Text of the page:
Waning Crescent Moon and Saturn over Vasona Lake

Copyright © 2015 Deborah M. Zajac ALL RIGHTS RESERVED

I usually check out the sky first thing when I wake up so, this morning when I raised my blinds and saw the Moon with Saturn shining in the cloudy sky I realized they would be lining up high over the lake, and footbridge.
So, I got dressed, grabbed a quick cup of tea, and slice of toast and headed to the lake.

It was still dark when I arrived. The Geese weren’t even up yet! I kept my eye on the sky and clouds. It didn’t look too good when I got down to the lake. The Moon was completely blocked by the clouds, but I hoped for pockets, and breaks and just after dawn the clouds cleared enough.

Waning Crescent Moon with Saturn over Vason Lake Los Gatos CA

I used a wide angle lens to be able to capture this whole scene so the Moon, Saturn that little white dot to the right of the Moon, and the fainter Antares below the Moon to the right are really teenie.

I was thrilled there was color this morning too.

This is a single frame processed in Photoshop CS6.

Nikon Df| AF-D Nikkor 24mm f/2.8@ f16| 15seconds| ISO 500| Manual Priority| Tripod|
Hoodman STEEL Ultra High Speed Digital Film

More to come…

January Morning Sun

Copyright © 2015 Deborah M. Zajac. ALL RIGHTS RESERVED

My first Sun image of the year!

There’s a large active sunspot AR2253 in the center of the sun. NOAA says there’s a 50% chance of M-Class Flare today Jan. 5, 2015 from this Sunspot region.

Solar flares are classified by their x-ray brightness in wavelength range 1-8 Angstroms.
” There are 3 categories: X-Class flares are big; these can trigger radio blackouts around the planet and long lasting radiation storms. M-Class flares are medium sized; they can cause brief radio blackouts that effect Earth’s Polar regions. Minor radiation storms sometimes follow M-Class flares. Compared to X-Class and M-Class Flare events, C-Class flares are small with few noticeable consequences here on Earth.”~ Spaceweater.com

January Morning Sun

Nikon D700| AF-S Nikkor 300mm f/4| AF-S Nikkor 14eII TC| Orion Solar Filter|Tripod

More to come…

P52 43/52 Partial Solar Eclipse

Copyright © 2014 Deborah M. Zajac. ALL RIGHTS RESERVED

This is the Eclipse at its maximum in my area of Northern California. I cropped in about 30% so it looks larger than it really was.

P52 43 of 52 Partial Solar Eclipse

Nikon Df| AF-S Nikkor 300mm f/4 + Nikkor 14eII Teleconverter| Orion Solar Filter|Tripod| Hoodman STEEL Ultra High Speed Digital Film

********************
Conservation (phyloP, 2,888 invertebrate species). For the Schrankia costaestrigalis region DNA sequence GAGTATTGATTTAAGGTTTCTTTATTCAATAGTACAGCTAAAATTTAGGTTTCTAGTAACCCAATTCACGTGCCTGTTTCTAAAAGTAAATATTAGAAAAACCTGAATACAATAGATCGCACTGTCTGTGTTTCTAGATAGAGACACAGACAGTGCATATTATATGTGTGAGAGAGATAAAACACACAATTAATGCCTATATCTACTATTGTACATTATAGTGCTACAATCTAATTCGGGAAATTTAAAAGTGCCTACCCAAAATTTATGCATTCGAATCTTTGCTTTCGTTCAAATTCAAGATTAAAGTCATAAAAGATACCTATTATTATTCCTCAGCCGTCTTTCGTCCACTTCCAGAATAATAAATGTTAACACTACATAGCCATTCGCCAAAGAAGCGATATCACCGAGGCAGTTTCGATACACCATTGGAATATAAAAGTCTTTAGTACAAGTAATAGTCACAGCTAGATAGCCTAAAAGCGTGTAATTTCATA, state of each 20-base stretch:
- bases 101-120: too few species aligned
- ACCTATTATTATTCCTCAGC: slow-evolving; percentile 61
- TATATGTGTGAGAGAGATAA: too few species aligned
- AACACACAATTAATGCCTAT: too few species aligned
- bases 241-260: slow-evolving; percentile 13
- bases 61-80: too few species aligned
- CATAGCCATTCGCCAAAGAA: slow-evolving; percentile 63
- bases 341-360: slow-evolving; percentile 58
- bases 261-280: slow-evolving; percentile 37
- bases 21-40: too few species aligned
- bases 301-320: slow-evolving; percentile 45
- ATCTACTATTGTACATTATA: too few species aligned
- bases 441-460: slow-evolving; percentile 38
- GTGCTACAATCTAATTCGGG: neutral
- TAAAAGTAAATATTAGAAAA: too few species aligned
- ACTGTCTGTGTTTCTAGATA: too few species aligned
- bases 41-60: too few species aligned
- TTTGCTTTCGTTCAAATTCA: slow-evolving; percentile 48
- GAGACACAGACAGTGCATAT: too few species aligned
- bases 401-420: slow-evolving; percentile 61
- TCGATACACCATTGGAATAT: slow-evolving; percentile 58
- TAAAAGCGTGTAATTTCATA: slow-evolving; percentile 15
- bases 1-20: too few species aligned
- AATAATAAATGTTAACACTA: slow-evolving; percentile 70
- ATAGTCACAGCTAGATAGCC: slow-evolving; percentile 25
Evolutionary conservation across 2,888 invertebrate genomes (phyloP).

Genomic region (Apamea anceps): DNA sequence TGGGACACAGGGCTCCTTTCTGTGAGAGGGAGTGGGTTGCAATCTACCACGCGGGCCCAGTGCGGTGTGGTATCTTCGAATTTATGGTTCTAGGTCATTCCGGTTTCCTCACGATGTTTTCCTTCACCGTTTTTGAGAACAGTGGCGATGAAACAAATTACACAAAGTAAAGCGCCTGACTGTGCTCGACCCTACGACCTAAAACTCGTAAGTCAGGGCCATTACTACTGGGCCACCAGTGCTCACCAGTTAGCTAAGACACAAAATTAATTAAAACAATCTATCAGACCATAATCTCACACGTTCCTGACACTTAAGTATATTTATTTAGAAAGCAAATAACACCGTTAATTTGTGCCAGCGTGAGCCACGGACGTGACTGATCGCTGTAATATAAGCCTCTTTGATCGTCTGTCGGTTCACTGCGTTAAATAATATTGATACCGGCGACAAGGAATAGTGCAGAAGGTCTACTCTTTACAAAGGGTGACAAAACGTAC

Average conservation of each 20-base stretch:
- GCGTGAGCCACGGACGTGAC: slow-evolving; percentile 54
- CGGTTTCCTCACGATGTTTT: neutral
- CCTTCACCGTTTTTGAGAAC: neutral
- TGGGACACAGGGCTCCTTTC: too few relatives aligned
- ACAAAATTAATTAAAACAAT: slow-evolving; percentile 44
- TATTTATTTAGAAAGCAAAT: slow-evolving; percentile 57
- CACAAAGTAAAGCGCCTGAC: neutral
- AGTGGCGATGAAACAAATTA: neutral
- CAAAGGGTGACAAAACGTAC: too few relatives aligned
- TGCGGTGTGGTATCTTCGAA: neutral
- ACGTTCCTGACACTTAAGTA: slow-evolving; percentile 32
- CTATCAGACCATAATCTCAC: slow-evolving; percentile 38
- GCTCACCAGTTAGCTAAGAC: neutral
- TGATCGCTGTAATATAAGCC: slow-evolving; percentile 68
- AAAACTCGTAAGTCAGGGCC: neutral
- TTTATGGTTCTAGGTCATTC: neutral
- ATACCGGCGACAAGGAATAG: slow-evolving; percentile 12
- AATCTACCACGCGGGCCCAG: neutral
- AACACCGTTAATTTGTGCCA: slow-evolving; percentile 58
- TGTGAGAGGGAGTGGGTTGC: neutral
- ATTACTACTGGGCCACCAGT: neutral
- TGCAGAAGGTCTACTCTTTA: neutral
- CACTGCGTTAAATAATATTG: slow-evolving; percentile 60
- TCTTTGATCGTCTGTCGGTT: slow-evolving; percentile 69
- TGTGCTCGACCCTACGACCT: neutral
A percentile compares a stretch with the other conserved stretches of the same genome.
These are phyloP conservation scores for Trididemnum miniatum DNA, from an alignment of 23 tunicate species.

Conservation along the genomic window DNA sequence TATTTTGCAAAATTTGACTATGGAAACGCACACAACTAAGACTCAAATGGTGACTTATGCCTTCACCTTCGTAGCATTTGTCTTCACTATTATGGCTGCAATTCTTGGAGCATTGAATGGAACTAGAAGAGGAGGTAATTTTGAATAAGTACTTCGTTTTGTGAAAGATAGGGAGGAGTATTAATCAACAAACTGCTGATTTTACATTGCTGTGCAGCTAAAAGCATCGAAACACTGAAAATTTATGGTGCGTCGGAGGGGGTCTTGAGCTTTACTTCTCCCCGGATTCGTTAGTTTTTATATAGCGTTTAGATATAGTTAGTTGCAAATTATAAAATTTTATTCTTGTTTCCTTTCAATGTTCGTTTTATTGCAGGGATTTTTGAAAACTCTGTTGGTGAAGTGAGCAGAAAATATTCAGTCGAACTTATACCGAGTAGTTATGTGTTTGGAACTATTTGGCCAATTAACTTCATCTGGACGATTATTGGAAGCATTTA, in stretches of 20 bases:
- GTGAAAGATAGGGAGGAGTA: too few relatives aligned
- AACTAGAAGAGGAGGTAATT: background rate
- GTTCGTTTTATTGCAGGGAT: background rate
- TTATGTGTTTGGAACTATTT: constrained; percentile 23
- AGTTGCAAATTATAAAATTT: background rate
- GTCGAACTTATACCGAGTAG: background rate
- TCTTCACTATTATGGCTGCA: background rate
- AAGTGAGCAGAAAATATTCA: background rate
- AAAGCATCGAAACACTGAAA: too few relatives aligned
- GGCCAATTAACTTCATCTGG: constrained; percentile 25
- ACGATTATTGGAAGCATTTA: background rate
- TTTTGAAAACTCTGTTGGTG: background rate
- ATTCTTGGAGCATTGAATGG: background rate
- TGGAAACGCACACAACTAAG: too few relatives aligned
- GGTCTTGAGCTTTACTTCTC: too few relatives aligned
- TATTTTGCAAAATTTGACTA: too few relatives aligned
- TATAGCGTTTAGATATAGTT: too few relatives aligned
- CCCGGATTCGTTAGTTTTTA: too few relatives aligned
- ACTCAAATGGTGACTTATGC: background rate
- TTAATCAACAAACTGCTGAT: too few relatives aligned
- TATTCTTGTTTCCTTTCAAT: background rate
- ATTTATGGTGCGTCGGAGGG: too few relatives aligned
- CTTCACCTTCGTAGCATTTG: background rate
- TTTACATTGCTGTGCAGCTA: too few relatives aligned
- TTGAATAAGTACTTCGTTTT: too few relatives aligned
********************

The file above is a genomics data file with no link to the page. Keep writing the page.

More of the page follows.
Totality-Lunar Eclipse October 8, 2014

Copyright © 2014 Deborah M. Zajac. ALL RIGHTS RESERVED.

Totality Lunar Eclipse October 8, 2014

Plus two stars!  Slightly cropped in.

Nikon D700| AF-S Nikkor 300mm f4 + 14eII= 420mm| Lexar Professional Digital film

I’m off to look for Fall Color in the Eastern Sierras so, it will be quiet here for several days. Be well, and safe everyone!

More to come…

August Super Moon over the Giant Dipper, Santa Cruz, CA

Copyright © 2014 Deborah M. Zajac. ALL RIGHTS RESERVED.

August SuperMoon over the Giant Dipper Santa Cruz CAThis isn’t exactly the image I had in my head, but it’s close. There is a telephone pole on the left I wish wasn’t there, a light pole on the right that is spilling light, and flare into the image, and the train which is just about to the top of the hill hasn’t any running lights so, no light trails from it. I did get light trails from passing cars though.

I cloned out several wires that were running through the sky, but left the telephone pole because that’s beyond my Photoshop skills, and… it is what it is. I really dislike wires, traffic lights, signs, and garbage cans right in front of Historic, and beautiful buildings, and things!

One thing I am happy about is that this isn’t a view you see often in photos of the Giant Dipper.

This is my favorite Roller Coaster. It took me a couple of years to get the courage to ride it. I’ll never forget that first ride. I was 12 yrs old. That hill is STEEP and it scared the crap out of me, but it was fast, and thrilling!  I still love riding it.

If you’re anywhere near Santa Cruz in the Summer I recommend giving this Coaster a ride. It’s fun, fun, fun!

For the History Buffs:
The Giant Dipper is a historic wooden roller coaster located in  Santa Cruz Beach Boardwalk, an amusement park in Santa Cruz, California. It took 47 days to build at a cost of $50,000. It opened on May 17, 1924 and replaced the Thompson’s Scenic Railway. With a height of 70 feet (21 m) and a speed of 55 miles per hour (89 km/h), it is one of the most popular wooden roller coasters in the world. As of 2012, over 60 million people have ridden the Giant Dipper since its opening. The ride has received several awards such as being named a National Historic Landmark, a Golden Age Coaster award, and a Coaster Landmark award; it has been ranked annually in Mitch Hawker’s Best Wooden roller coaster poll.~Wiki-pedia

Nikon D700| Tripod| Manual Priority|
Frame 1) AF-S Nikkor 17-35mm @ 25mm| f11| 4 seconds| ISO 250|
Frame 2) AF-S Nikkor 300mm w/Nikkor 14eII =420mm |f11| 1/400sec| ISO 400
Both frames taken the same night from same location.

Portal to the Stars

Copyright © 2014 Deborah M. Zajac. ALL RIGHTS RESERVED

Portal to the StarsI had a fun week-end in Moab, Utah with friends Alex and Theresa chasing the stars. Our goal was to shoot the Milky Way at Corona Arch, but the first night was really cloudy so we went to Dead horse Point in Canyonlands State Park for sunset. We didn’t have much color, but the clouds were dramatic.